The Process Of Political Pork
April 13, 1999
Politicians of all stripes have long reveled in announcements of government grants and programs to benefit their constituencies. Political observers say Vice President Al Gore has raised the process to a fine art -- handing out $12.8 billion in government funds just since the 1996 election.
Analysts note that he has concentrated his announcements and handouts in California, Texas, Florida and Louisiana -- the first three states because they are so big, Louisiana because it has an early presidential caucus.
Here are some of his announcements:
- Some $3.6 million for a new San Diego police station and $8.4 million for school earthquake preparedness in the San Fernando Valley.
- In Texas, $14 million in juvenile justice grants for Houston, $45 million for dislocated apparel workers in El Paso, $80 million for job training in San Antonio and $1.8 billion for school construction bond guarantees statewide.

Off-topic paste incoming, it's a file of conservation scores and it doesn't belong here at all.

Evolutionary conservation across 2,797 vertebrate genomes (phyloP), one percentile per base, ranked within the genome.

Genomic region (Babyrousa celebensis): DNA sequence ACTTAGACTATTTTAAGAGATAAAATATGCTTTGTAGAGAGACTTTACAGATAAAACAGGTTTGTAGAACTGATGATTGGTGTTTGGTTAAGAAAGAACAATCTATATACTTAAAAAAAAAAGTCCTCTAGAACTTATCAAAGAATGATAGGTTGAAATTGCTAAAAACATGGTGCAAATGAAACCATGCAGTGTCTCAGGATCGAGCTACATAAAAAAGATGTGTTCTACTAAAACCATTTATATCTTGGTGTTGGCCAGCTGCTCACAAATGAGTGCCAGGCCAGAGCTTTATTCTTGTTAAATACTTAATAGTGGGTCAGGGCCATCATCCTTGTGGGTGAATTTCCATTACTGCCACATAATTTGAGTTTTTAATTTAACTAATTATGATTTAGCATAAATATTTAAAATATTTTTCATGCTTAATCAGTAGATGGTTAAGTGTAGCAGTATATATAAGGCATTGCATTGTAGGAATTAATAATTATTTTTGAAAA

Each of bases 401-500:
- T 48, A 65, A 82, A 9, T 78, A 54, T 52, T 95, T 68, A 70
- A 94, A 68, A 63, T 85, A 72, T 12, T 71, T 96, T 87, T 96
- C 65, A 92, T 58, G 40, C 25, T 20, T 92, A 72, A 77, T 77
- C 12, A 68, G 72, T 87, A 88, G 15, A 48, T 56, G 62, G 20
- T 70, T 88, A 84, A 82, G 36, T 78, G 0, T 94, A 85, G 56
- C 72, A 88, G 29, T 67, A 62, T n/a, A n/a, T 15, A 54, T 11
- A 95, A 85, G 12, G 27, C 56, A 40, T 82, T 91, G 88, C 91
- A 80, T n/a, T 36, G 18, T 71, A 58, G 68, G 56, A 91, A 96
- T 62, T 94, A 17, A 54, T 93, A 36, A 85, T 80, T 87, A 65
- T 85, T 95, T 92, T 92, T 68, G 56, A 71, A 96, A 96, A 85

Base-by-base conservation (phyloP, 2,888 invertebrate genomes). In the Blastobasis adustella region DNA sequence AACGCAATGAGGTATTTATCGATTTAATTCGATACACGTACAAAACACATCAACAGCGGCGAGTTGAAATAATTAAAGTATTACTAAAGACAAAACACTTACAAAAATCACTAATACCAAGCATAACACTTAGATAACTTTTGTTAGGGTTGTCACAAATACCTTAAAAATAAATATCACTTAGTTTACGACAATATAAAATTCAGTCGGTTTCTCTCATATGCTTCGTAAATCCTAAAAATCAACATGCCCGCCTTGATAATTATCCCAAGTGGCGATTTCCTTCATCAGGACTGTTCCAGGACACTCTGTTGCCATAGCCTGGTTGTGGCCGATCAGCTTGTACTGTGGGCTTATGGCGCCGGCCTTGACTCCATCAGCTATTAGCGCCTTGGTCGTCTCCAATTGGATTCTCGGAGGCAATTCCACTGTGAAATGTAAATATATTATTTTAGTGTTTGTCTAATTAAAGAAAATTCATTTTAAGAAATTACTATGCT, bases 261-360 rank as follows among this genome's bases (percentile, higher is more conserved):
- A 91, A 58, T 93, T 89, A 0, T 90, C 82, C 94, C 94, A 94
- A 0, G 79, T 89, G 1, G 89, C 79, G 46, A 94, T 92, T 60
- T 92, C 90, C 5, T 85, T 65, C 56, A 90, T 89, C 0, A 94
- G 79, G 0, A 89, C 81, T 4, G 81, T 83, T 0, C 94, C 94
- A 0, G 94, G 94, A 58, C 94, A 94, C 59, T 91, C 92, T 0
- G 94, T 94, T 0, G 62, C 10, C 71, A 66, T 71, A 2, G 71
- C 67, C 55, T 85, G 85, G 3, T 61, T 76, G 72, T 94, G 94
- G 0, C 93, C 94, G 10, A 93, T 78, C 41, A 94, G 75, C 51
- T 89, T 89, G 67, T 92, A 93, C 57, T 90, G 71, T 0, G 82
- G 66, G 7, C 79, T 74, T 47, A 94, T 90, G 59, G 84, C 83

- Then $35 million for job training and welfare-to-work grants in Florida and $44 million for a comprehensive school reform program in Louisiana.
Since January 1, Gore has announced $4.7 billion in actual spending and proposed $21.7 billion more in spending.
The proposals include:
- A "Clinton-Gore Livability Agenda" costing $8.55 billion for parks and reduced traffic congestion.
- Some $60 million for dredging and deepening New York Harbor, along with $312 million for Everglades restoration in Florida.
- In California, $3 billion for several programs, including Hispanic education, food stamps and health benefits for immigrants, and technology research.
For every campaign dollar Gore has raised, he has handed out more than $1,400 in taxpayers' money.
Source: Merrill Matthews Jr. (National Center for Policy Analysis), "Road to the Pork House 2000," Investor's Business Daily, April 12, 1999.
Browse more articles on Government Issues